The coins issued under the system bore the designs of Filipino engraver and artist, Melecio Figueroa. Coins in denomination of one-half centavo to one peso were minted. The renaming of El Banco Espanol Filipino to Bank of the Philippine Islands in 1912 paved the way for the use of English from Spanish in all notes and coins issued up to 1933. Beginning May 1918, treasury certificates replaced the silver certificates series, and a one-peso note was added.
THE JAPANESE OCCUPATION 1942-1945
The outbreak of World War II caused serious disturbances in the Philippine monetary system. Two kinds of notes circulated in the country during this period. The Japanese Occupation Forces issued war notes in big denominations. Provinces and municipalities, on the other hand, issued their own guerrilla notes or resistance currencies, most of which were sanctioned by the Philippine government in-exile, and partially redeemed after the war.
THE PHILIPPINE REPUBLIC
A nation in command of its destiny is the message reflected in the evolution of Philippine money under the Philippine Republic. Having gained independence from the United States following the end of World War II, the country used as currency old treasury certificates overprinted with the word “Victory”.
With the establishment of the Central Bank of the Philippines in 1949, the first currencies issued were the English series notes printed by the Thomas de la Rue & Co., Ltd. in England and the coins minted at the US Bureau of Mint. The Filipinization of the Republic coins and paper money began in the late 60’s and is carried through to the present. In the 70’s, the Ang Bagong Lipunan (ABL) series notes were circulated, which were printed at the Security Printing Plant starting 1978. A new wave of change swept through the Philippine coinage system with the flora and fauna coins initially issued in 1983. These series featured national heroes and species of flora and fauna. The new design series of banknotes issued in 1985 replaced the ABL series. Ten years later, a new set of coins and notes were issued carrying the logo of the Bangko Sentral ng Pilipinas.
As the repository and custodian of country’s numismatic heritage, the Museo ng Bangko Sentral ng Pilipinas collects, studies and preserves coins, paper notes, medals, artifacts and monetary items found in the Philippines during the different historical periods. It features a visual narration of the development of the Philippine economy parallel to the evolution of its currency.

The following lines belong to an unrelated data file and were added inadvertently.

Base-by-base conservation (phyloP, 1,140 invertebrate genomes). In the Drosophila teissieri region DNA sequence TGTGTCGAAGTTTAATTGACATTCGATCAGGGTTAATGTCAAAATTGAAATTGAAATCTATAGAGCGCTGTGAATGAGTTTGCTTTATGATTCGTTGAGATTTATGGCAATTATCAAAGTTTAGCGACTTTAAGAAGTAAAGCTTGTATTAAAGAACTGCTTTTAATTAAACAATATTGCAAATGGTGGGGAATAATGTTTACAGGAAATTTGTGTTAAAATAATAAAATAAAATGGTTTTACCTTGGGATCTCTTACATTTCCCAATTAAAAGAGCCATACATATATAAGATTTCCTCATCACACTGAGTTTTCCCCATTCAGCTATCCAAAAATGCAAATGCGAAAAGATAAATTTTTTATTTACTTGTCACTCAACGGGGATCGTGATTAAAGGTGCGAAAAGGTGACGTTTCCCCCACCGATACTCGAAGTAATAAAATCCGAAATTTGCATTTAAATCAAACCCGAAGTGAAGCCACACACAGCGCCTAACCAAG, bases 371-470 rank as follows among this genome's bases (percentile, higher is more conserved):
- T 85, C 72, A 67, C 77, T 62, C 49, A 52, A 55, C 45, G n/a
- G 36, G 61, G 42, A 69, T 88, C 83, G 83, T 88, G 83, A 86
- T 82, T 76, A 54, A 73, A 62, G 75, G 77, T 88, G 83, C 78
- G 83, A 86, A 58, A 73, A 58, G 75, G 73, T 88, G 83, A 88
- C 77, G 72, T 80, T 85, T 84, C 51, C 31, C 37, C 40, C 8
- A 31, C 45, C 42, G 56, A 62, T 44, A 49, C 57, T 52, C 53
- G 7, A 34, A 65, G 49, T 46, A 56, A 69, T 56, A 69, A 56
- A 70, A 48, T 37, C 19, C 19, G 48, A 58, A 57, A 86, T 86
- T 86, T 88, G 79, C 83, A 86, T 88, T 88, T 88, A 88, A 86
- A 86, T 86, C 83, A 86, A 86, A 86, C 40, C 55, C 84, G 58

To answer the question if kahit sino lang pwede gumawa ng kanilang sariling pera, Big NO! Banko Sentral ng Pilipinas lang ang may karapatan na mag issue ng ating currency.
REPUBLIC ACT No. 7653
THE NEW CENTRAL BANK ACT
CHAPTER I — ESTABLISHMENT AND ORGANIZATION OF THE BANGKO SENTRAL NG PILIPINAS
CREATION, RESPONSIBILITIES AND CORPORATE POWERS OF THE BANGKO SENTRAL
Section 1. Declaration of Policy. – The State shall maintain a central monetary authority that shall function and operate as an independent and accountable body corporate in the discharge of its mandated responsibilities concerning money, banking and credit. In line with this policy, and considering its unique functions and responsibilities, the central monetary authority established under this Act, while being a government-owned corporation, shall enjoy fiscal and administrative autonomy.
Section 2. Creation of the Bangko Sentral. – There is hereby established an independent central monetary authority, which shall be a body corporate known as the Bangko Sentral ng Pilipinas, hereafter referred to as the Bangko Sentral.
LET ME INTRODUCE YOU TO MAHARLIKA NATION AND THEIR MONEY
This might be funny to some people but the fact na there are a lot of people na naniniwala sa ganito is really sad. It shows you the level of financial literacy our kapwa Pinoy have.
EVEN JESSICA SOHO FEATURD IT
Aswang is a good story to scare kids from staying out late sa gabi. Telling an aswang story is ok. Believing that they exist is not. To dream to have your own currency or money is ok. Believing you can do that and convincing other desperate people who badly need money to believe is not ok.